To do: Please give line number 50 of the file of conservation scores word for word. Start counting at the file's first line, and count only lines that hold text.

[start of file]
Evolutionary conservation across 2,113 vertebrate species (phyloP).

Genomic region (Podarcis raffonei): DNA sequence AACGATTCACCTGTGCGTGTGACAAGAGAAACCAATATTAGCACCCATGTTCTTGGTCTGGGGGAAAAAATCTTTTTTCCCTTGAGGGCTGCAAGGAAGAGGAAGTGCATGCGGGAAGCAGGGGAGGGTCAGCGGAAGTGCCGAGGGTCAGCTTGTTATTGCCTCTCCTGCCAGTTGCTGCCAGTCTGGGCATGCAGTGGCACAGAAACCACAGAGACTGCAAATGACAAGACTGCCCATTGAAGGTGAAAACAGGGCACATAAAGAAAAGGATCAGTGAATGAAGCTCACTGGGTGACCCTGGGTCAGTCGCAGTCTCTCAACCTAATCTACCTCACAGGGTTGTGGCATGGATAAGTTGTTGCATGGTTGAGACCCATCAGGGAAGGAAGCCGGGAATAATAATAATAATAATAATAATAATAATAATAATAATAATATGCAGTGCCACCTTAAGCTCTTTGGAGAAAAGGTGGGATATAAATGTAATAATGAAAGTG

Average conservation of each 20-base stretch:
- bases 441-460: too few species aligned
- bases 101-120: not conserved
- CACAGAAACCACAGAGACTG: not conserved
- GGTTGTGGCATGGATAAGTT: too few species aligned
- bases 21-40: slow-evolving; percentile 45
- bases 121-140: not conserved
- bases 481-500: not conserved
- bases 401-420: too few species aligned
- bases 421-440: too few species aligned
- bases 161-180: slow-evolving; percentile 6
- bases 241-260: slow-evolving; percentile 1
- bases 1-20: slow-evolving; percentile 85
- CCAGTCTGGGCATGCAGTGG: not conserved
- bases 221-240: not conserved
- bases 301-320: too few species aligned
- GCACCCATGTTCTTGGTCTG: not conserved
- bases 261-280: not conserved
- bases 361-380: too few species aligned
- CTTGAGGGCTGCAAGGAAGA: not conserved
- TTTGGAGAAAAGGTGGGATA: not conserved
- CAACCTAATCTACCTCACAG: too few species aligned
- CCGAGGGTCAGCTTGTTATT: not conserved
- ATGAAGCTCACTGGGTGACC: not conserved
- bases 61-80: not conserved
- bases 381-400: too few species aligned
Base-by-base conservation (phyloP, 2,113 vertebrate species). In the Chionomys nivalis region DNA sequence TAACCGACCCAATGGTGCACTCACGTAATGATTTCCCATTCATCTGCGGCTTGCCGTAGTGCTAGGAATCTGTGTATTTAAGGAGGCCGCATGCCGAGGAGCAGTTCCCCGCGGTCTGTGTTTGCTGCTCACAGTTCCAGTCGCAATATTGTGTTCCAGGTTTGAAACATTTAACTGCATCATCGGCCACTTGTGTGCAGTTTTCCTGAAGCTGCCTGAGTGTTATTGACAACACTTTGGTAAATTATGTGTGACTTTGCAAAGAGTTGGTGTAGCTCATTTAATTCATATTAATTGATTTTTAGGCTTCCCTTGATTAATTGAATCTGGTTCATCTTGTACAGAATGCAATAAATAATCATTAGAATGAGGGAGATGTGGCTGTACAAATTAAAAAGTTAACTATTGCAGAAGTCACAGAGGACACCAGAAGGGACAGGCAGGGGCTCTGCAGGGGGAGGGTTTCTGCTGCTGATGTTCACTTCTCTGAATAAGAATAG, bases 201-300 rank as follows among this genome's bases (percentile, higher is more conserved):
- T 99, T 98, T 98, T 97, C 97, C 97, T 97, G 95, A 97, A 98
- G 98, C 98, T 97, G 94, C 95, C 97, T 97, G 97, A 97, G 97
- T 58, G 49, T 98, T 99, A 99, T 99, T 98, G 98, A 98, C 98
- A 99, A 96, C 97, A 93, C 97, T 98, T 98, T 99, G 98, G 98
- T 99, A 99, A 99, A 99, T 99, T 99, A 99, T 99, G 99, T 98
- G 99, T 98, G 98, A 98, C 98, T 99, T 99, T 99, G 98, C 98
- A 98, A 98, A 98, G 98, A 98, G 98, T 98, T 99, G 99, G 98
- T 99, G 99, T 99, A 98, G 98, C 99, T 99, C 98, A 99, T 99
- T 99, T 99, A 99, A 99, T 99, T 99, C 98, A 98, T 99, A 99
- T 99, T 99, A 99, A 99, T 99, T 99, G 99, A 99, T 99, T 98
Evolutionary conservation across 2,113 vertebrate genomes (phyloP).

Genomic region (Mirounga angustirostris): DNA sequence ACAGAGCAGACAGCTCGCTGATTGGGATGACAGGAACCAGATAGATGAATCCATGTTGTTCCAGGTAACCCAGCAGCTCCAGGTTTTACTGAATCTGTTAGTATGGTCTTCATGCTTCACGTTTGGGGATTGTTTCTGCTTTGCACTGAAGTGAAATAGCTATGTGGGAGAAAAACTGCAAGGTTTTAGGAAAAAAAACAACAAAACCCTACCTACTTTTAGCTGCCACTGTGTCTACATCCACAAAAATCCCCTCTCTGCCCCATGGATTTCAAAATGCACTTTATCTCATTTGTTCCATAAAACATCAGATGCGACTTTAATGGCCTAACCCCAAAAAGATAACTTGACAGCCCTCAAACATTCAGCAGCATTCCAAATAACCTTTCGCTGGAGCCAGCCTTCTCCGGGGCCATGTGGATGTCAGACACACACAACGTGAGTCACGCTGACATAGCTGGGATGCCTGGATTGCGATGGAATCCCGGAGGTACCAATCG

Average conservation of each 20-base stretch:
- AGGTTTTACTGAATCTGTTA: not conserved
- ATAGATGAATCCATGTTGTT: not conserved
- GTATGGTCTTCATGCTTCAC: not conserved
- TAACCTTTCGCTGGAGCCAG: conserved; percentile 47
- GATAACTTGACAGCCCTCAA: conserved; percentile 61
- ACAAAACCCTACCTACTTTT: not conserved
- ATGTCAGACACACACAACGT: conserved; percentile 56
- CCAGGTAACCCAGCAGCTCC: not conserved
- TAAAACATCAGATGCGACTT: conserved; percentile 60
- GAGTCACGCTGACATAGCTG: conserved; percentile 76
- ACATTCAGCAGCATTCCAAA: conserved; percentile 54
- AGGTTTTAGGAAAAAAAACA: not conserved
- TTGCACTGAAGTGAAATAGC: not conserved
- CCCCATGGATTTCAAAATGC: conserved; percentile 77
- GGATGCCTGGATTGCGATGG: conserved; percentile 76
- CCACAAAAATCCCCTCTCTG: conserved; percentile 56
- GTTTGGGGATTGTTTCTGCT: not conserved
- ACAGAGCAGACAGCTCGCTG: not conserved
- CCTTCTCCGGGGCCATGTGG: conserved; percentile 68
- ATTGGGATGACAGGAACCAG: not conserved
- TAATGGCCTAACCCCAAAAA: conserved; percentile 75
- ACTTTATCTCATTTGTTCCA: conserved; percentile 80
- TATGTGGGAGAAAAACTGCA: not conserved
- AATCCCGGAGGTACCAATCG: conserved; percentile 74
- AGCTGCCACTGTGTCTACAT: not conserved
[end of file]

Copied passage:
- CCAGGTAACCCAGCAGCTCC: not conserved